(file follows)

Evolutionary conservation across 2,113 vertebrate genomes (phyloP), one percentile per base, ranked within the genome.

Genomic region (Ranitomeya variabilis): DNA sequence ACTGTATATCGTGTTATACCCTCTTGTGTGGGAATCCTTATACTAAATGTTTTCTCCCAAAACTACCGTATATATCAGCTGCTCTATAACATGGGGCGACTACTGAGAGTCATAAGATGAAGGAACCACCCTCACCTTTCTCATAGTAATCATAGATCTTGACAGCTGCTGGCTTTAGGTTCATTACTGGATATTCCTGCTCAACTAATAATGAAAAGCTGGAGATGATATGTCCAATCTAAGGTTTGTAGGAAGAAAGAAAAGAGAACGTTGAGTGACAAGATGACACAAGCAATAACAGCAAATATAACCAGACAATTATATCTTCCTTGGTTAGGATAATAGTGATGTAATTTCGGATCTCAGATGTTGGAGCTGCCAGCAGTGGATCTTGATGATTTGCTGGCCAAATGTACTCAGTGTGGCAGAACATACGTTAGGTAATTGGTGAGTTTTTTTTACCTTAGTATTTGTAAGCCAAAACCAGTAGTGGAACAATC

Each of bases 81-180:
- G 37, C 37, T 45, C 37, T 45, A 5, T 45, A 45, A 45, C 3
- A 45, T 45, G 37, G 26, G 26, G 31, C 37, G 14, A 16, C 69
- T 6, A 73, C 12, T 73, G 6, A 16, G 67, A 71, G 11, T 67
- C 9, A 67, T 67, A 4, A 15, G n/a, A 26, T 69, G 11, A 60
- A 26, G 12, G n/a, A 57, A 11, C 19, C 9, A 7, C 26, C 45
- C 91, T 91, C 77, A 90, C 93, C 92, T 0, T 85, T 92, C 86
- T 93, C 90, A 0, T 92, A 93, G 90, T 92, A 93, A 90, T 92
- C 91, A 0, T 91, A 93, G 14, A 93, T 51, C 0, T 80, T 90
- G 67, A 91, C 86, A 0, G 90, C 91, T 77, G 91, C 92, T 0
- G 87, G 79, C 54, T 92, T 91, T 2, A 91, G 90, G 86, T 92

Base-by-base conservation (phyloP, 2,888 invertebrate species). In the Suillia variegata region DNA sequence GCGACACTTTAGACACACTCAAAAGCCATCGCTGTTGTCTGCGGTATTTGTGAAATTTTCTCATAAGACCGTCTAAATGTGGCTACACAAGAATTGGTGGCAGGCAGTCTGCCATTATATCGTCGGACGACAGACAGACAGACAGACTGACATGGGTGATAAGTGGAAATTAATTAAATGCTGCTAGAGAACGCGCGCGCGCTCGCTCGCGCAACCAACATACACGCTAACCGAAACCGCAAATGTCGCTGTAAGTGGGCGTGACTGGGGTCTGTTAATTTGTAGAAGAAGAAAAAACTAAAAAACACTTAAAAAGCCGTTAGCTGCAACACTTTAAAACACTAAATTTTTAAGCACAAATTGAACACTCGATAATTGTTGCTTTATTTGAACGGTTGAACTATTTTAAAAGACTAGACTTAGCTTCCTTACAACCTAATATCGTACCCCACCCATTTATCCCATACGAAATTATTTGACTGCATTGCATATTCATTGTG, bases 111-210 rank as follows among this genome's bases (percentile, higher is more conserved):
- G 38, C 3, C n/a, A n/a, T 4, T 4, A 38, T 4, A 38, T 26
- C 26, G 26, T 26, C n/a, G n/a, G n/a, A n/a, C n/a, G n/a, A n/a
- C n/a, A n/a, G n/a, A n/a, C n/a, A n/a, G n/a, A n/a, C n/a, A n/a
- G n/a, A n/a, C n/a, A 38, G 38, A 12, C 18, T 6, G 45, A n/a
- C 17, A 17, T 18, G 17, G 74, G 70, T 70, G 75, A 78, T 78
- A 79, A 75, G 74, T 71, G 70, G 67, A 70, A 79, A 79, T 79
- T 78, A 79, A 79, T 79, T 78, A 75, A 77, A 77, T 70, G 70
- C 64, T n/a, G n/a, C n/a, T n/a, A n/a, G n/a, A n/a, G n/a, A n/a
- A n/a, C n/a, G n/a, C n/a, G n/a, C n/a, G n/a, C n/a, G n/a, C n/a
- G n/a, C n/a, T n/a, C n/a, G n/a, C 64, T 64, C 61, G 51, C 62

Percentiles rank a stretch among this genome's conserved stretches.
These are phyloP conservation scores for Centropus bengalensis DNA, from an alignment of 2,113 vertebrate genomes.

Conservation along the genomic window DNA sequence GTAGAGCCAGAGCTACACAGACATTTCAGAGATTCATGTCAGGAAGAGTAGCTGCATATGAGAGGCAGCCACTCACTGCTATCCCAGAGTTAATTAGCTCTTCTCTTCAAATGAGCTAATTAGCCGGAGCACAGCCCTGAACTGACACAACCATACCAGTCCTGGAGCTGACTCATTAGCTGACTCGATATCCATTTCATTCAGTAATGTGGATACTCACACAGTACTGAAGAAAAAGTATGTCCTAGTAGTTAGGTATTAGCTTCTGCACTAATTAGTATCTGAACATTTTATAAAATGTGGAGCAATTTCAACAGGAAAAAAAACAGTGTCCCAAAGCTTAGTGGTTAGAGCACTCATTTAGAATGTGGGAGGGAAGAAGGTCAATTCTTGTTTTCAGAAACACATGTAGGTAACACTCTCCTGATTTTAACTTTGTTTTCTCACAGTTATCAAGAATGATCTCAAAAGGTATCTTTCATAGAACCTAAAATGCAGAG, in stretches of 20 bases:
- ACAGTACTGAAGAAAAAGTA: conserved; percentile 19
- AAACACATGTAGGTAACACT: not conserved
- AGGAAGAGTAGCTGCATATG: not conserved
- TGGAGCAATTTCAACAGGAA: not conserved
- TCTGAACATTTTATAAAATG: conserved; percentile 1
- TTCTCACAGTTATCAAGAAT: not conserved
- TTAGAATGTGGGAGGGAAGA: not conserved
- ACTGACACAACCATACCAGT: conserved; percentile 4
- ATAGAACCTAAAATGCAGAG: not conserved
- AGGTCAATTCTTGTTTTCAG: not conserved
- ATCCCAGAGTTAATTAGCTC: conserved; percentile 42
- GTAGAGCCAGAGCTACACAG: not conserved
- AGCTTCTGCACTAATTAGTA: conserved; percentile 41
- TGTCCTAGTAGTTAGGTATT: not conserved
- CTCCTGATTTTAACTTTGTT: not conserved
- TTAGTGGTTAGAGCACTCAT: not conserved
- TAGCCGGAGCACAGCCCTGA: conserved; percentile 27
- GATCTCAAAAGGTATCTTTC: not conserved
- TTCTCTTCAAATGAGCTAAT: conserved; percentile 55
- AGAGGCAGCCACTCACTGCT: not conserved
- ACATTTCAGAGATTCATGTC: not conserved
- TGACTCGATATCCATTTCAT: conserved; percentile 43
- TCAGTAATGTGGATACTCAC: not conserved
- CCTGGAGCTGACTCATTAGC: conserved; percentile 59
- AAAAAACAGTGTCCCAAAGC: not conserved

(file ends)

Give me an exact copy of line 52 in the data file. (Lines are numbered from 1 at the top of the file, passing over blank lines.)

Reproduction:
- AAAAAACAGTGTCCCAAAGC: not conserved